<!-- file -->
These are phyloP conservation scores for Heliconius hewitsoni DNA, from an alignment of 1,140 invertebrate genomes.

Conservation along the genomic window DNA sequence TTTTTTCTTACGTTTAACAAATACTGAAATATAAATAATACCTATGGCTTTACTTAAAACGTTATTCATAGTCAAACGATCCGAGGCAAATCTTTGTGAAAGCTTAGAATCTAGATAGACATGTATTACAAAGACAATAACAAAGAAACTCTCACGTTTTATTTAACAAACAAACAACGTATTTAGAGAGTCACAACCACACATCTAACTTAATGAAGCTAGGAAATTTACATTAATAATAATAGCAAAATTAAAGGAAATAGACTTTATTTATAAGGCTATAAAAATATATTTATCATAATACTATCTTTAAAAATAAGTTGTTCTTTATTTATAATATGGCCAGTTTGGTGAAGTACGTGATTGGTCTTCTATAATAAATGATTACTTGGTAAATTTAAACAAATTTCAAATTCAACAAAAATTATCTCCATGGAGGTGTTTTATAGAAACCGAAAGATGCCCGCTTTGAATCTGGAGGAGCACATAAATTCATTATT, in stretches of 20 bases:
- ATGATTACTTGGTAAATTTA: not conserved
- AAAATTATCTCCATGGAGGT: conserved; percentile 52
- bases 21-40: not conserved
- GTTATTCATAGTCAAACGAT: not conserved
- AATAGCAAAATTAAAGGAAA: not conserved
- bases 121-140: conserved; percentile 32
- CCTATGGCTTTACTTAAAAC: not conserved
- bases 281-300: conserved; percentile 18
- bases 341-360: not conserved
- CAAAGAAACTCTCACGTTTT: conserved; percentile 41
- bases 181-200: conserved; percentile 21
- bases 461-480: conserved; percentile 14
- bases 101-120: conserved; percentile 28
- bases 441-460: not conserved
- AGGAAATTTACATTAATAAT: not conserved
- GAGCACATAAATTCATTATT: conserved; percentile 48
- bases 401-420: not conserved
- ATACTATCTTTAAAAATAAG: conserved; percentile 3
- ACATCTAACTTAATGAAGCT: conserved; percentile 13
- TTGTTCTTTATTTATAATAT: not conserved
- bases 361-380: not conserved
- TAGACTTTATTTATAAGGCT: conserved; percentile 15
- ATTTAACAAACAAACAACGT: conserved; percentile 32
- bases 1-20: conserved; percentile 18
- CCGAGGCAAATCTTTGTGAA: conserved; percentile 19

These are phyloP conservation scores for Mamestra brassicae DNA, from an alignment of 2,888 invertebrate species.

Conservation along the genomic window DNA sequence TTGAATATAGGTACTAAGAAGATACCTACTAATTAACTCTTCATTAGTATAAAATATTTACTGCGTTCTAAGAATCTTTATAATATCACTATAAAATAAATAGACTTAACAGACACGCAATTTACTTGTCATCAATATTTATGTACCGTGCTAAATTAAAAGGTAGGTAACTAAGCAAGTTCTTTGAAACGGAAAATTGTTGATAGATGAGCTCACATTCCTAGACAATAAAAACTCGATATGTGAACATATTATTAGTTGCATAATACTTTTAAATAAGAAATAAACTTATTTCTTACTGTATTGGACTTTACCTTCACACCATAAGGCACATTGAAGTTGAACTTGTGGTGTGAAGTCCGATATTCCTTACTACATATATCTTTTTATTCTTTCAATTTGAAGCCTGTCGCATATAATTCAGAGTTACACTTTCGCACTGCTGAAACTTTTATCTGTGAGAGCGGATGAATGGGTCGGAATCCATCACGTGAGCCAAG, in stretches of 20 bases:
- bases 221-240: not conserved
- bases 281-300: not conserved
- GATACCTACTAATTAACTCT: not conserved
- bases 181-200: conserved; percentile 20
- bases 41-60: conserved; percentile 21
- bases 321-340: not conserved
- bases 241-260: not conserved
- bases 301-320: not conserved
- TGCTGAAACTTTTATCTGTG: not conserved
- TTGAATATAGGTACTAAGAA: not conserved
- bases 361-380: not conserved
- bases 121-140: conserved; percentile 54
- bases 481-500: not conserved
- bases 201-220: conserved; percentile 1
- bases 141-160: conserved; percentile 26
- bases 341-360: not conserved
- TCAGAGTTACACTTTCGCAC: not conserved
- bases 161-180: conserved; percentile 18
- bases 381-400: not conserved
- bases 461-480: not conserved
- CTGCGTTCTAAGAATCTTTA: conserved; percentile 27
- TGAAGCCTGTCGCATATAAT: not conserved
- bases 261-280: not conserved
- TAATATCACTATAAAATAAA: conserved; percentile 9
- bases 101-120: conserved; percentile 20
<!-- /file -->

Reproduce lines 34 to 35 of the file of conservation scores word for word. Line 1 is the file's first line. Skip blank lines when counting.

- bases 41-60: conserved; percentile 21
- bases 321-340: not conserved